Many years ago I saw this quote about San Francisco by one of my all time heroes, Frank Lloyd Wright: “San Francisco is the only city I can think of that can survive all the things you people are doing to it and still look beautiful.”, and I have to agree. It’s been about ten years since I was last in the city and wanted to see everything again, so set about showing Mark all the sights as it was his first trip.
San Francisco has a very large collection of stunningly beautiful buildings, it is spacious, has interesting public transport, a beautiful and expansive waterway and high class shopping (including two wonderful fabric shops visited by me). It does, however, have a dark side in the name of a large homeless population, which I found rather distressing.
We really appreciated the magnificent warm weather, having come from the freezing conditions of New York. One of the first things we did was to walk across the Golden Gate Bridge.
The views from the bridge are rather magnificent
Now I think I’ve done this before but I was slightly freaked out by it this time so refused to do the return journey, so we walked around to Sausalito and caught the ferry back. The view across Sausalito from the ferry shows what a pretty place this is.
I wanted to show Mark Lombard Street in Russian Hill, which is considered to be “the crookedest street in the world” because it has eight hairpin turns in the space of one block. I found it hard to capture, so this is the best I could do. It’s such a shame about the power lines, there’s no underground power in San Francisco!
The view from the top is magnificent and makes the journey totally worth it.
One place I had never visited before was the Secret Tiled Staircase on 16th Avenue. This is the whole staircase and it looks as though I am at the top looking down, but in fact I’m at the bottom looking up! The tiles are on the face of the steps rather than on the treads, so if you look down there is nothing to see, but looking up is wonderful.
There is a bit of a pattern. The top is the sun going down to the sea at the bottom. The photo below shows the sun and the constellations.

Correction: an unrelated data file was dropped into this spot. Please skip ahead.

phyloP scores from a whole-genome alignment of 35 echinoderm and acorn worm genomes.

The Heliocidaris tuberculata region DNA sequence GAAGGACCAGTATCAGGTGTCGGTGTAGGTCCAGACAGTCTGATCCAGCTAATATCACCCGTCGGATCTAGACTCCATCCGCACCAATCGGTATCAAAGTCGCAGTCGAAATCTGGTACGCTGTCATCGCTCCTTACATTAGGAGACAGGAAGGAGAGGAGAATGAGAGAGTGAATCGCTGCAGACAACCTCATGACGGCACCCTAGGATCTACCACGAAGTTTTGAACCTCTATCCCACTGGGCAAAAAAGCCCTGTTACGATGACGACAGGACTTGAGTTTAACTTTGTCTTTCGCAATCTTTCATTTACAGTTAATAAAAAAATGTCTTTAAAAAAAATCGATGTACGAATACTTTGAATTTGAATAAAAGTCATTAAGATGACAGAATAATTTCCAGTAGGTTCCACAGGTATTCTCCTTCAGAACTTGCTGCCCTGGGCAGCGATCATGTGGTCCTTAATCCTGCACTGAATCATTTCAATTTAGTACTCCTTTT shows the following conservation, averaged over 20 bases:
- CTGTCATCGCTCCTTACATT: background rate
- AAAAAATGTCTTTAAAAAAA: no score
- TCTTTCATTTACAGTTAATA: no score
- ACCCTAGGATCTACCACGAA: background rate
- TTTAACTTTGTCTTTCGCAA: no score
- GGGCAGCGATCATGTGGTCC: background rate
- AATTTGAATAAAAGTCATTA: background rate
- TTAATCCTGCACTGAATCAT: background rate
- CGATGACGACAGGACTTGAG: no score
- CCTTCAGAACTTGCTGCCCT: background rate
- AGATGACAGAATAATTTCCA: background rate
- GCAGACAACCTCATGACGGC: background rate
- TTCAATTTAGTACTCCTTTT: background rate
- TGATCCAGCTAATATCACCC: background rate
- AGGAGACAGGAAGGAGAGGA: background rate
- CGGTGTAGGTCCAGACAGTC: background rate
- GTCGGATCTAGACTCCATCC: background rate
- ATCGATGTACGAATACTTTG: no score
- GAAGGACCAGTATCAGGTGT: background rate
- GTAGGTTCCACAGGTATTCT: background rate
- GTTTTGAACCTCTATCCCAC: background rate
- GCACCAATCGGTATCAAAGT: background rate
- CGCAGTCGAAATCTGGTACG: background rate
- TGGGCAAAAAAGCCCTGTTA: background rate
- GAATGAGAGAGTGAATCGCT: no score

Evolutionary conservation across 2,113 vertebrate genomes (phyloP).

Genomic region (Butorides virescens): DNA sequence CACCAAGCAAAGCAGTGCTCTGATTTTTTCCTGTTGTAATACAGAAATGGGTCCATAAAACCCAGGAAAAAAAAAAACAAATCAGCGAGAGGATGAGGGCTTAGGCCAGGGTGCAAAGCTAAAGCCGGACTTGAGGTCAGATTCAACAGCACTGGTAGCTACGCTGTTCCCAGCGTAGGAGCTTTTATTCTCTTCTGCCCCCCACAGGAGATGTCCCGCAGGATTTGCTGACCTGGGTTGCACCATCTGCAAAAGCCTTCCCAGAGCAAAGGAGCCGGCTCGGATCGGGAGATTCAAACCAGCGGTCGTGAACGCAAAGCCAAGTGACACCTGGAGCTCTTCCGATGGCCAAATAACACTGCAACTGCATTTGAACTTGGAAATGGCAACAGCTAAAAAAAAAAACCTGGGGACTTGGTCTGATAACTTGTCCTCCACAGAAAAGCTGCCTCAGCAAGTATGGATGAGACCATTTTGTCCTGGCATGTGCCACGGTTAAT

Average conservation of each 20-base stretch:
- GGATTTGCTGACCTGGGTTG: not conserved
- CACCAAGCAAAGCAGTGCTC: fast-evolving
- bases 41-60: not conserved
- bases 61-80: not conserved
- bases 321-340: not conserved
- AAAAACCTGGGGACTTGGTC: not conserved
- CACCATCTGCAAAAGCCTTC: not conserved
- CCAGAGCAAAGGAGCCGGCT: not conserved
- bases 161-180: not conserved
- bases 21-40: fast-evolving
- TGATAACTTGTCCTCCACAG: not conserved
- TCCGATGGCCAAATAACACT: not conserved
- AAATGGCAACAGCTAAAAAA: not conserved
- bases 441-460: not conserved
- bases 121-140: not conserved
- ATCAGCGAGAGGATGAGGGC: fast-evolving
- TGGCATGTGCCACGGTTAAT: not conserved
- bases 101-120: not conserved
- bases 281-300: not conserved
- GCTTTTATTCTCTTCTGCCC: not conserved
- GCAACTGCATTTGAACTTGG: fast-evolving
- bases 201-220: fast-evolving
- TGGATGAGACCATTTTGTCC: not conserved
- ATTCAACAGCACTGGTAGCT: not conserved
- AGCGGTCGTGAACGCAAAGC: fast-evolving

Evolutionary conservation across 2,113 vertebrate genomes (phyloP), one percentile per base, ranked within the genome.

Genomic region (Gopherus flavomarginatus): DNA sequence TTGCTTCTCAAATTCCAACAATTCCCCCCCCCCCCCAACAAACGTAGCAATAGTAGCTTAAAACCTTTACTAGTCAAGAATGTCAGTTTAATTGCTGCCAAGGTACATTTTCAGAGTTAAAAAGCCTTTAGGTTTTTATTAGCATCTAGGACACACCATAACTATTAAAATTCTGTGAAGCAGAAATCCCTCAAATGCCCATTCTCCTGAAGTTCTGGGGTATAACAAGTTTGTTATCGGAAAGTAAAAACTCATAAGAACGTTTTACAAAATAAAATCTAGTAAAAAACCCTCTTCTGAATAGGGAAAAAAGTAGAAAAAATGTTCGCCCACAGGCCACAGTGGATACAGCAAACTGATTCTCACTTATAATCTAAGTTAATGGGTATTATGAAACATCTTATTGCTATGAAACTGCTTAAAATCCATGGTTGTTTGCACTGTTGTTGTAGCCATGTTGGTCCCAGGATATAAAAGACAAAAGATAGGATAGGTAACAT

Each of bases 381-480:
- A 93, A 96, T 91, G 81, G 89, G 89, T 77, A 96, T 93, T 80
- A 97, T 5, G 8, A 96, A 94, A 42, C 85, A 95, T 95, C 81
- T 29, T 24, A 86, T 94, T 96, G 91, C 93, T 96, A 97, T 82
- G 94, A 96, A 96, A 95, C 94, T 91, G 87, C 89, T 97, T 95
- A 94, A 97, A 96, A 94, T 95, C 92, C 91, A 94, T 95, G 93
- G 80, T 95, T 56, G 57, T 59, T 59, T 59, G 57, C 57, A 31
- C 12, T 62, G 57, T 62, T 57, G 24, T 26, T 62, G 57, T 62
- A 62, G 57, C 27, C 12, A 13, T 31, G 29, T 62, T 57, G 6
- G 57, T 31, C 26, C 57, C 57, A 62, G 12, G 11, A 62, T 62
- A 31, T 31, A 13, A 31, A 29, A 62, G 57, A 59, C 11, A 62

There are 163 steps which have been tiled as part of a community project and this is a lovely place to visit as the views from the top are spectacular.
There is another tiled staircase which doesn’t really appear in the tourist literature, and these are also on 16th Avenue but on a lower level and are known as The Hidden Garden steps. The garden bordering the steps is beautiful and very well tended and the step mosaics show plants and creatures to be found in gardens, so it has a very different feel. It is definitely worth the trek out to see both sets of steps.
A slightly unusual tourist attraction is the Wave Organ which is a wave-activated acoustic sculpture constructed on a jetty in the San Francisco Bay. It is made using funerary stones salvaged when a cemetery was demolished. When the water is at high tide a series of pipes convey the various sounds.
We were marginally underwhelmed by this as the water was calm and the tide was low, so as we left we were delighted to look up and see a dome.
Domes are always interesting so we set off to investigate. Well, what a place! It took us ages to work out what it was, but eventually we found a sign. It’s the Palace of Fine Arts which is a monumental structure originally built for the 1915 Panama-Pacific Exposition to exhibit works of art. One of only a few surviving structures from the Exposition (there were ten such palaces built), it is still situated on its original site. It was never intended to survive beyond the Exposition but was saved by a preservation league, so had to be rebuilt and has had quite a checkered history. There are some exquisite components.
I love the neo-classical elements. It is used for weddings and public events and we went inside a large space where games were being played.
It is surrounded by Australian eucalyptus trees. We found all the Australian plants dotted around San Francisco quite fascinating.
Kangaroo paws and Golden Wattle
And some magnificent Corymbia Ficifolia which Mark was rather dark about as he’s planted lots of these and they are nowhere near as spectacular!